Platform & Language:
Zoom (Chinese and English, with simultaneous translation)
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1. How does Chinese sci-fi literature since the Reform and Opening-Up compare to sci-fi writing in the West?
2. How does the Wandering Earth narrative and Chinese perspectives on home influence ideas about the impact of AI on the future
About the Speakers:
WU Yan is a professor and PhD supervisor at the Humanities Center of Southern University of Science and Technology. He is a science fiction writer, vice chairman of the China Science Writers Association, recipient of the Thomas D Clareson Award of the American Science Fiction Research Association, and co-founder of the Xingyun (Nebula) Awards for Global Chinese Science Fiction. He is the author of science fictions such as Adventure of the Soul and The Sixth Day of Life and Death, academic works such as Outline of Science Fiction Literature, and textbooks such as Science and Fantasy – Training Course for Youth Imagination and Scientific Innovation.
Sanfeng is a science fiction researcher, visiting researcher of the Humanities Center of Southern University of Science and Technology, chief researcher of Shenzhen Science & Fantasy Growth Foundation, honorary assistant professor of the University of Hong Kong, Secretary-General of the World Chinese Science Fiction Association, and editor-in-chief of Nebula Science Fiction Review. His research covers the history of Chinese science fiction, development of science fiction industry, science fiction and urban development, science fiction and technological innovation, etc.
About the Event
Keynote 1 “Chinese AI Science Fiction in the Early Period of Reform and Opening-Up (1978-1983)”
Abstract: Science fiction on the themes of computers and robots emerged early but in a scattered manner in China. In the stories, the protagonists are largely humanlike assistants chiefly collecting data or doing daily manual labor, and this does not fall in the category of today’s artificial intelligence. Major changes took place after the reform and opening-up in 1978 in this regard. In 1979, the number of robot-themed works ballooned. By 1980, the quality of works also saw a quantum leap, and stories on the nature of artificial intelligence began to appear. At this stage, the AI works such as Spy Case Outside the Pitch, Dulles and Alice, Professor Shalom’s Misconception, and Riot on the Ziwei Island That Shocked the World describe how intelligent robots respond to activities such as adversarial ball games (note that these are not chess games), fully integrate into the daily life of humans, and launch collective riots beyond legal norms under special circumstances. The ideas that the growth of artificial intelligence requires a suitable environment, stable family relationship, social adaptation, etc. are still of important value.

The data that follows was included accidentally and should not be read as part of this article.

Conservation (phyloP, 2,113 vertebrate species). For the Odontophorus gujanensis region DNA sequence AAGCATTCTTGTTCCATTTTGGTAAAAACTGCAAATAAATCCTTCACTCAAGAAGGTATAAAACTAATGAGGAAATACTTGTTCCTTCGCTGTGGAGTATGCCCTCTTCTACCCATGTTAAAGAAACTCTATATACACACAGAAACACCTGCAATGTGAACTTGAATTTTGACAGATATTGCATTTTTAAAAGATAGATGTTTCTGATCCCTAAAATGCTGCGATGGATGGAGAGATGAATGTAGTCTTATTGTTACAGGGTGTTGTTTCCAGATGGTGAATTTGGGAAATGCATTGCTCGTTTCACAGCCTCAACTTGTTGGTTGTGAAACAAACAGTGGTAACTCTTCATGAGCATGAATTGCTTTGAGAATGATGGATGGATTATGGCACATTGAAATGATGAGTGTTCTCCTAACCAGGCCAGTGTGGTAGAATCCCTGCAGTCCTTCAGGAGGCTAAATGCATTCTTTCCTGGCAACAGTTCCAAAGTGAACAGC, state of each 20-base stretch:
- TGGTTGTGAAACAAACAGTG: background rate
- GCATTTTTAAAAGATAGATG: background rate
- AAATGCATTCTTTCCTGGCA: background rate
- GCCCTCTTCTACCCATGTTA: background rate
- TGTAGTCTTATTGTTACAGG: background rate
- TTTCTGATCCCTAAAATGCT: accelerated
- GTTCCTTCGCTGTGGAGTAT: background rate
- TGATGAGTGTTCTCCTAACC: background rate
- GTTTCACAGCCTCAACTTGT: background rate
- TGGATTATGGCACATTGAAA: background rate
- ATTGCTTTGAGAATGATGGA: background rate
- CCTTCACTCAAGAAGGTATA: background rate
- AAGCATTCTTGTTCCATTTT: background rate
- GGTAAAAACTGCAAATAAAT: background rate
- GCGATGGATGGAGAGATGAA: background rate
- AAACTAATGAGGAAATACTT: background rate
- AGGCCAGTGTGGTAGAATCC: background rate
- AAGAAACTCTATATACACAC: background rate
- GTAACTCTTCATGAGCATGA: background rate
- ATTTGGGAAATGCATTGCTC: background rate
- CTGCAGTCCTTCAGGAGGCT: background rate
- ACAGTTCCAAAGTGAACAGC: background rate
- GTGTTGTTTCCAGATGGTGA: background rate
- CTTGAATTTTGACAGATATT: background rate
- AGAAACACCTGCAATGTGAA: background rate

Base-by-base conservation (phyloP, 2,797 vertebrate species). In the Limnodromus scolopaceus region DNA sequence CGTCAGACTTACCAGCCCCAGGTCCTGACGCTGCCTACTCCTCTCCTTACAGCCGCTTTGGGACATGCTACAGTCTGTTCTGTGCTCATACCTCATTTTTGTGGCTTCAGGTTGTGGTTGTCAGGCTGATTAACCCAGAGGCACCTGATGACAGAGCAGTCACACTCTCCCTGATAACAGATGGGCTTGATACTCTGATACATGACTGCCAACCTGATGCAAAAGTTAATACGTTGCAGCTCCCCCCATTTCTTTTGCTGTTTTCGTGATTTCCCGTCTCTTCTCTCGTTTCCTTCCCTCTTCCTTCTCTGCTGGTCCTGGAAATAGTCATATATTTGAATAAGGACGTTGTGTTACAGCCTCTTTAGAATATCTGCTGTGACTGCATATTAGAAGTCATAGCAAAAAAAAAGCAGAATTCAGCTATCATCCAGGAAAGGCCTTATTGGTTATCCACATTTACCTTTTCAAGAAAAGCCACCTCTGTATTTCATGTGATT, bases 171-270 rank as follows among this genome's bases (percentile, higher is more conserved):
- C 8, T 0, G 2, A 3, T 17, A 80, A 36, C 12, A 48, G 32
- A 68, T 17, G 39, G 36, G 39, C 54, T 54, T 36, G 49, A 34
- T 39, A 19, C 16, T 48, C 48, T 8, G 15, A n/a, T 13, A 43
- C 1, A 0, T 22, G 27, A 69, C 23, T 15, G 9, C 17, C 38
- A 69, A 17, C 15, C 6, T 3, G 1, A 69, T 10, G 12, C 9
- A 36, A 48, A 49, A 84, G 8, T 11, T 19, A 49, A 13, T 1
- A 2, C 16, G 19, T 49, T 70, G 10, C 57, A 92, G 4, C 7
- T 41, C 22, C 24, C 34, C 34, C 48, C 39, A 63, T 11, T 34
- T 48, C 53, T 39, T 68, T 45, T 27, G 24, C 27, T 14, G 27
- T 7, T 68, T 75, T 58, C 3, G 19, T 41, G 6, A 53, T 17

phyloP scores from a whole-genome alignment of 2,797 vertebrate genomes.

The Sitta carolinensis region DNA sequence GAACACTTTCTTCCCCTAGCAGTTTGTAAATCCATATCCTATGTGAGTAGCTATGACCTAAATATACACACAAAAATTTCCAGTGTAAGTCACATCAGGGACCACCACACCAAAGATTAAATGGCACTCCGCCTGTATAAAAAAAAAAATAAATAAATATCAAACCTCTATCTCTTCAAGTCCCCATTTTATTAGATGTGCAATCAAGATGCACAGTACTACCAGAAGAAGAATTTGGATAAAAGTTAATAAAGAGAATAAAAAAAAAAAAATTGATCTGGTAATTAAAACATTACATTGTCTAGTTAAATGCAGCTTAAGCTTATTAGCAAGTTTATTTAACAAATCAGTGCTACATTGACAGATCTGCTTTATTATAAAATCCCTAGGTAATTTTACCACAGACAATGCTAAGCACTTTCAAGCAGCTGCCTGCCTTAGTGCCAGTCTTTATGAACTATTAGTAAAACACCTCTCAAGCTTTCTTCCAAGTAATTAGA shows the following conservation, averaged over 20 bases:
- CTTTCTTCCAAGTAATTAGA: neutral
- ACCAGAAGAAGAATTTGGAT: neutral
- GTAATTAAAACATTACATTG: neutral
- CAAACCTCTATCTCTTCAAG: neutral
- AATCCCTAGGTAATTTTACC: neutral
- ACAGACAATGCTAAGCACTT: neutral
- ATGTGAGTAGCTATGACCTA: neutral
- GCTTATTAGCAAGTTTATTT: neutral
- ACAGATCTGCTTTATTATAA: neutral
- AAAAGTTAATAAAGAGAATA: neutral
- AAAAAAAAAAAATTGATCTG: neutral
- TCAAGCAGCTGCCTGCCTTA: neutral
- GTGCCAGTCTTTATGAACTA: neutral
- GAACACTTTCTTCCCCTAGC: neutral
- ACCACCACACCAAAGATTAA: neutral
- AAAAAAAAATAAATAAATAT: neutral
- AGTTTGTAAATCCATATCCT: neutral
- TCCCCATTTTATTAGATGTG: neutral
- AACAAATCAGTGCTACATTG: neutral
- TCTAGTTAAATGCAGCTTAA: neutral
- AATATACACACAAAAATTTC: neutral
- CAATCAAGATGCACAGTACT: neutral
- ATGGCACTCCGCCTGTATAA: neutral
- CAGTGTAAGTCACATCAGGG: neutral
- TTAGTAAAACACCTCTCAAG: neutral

Keynote 2 “Algorithm of the Soul: Narrative of AI in Recent Chinese Science Fiction”
Abstract: As artificial intelligence has been applied to the fields of technology and daily life in the past decade, the AI narrative in Chinese science fiction has also seen seismic changes. On the one hand, young authors are aware that the “soul” of AI comes, to a large extent, from machine learning algorithms. As a result, their works often highlight the existence and implementation of algorithms, bringing maneuverability and credibility to the AI. On the other hand, the authors prefer to focus on the conflicts and contradictions in emotions, ethics, and morality caused by AI that penetrate into human life. If the previous AI-themed science fiction is like a distant robot fable, the recent AI narrative assumes contemporary and practical significance. This report focuses on exploring the AI-themed science fiction by several young authors (including Hao Jingfang’s The Problem of Love and Where Are You, Chen Qiufan’s Image Maker and Algorithm for Life, and Xia Jia’s Let’s Have a Talk and Shejiang, Baoshu’s Little Girl and Shuangchimu’s The Cock Prince, etc.) to delve into the breakthroughs and achievements in AI narratives.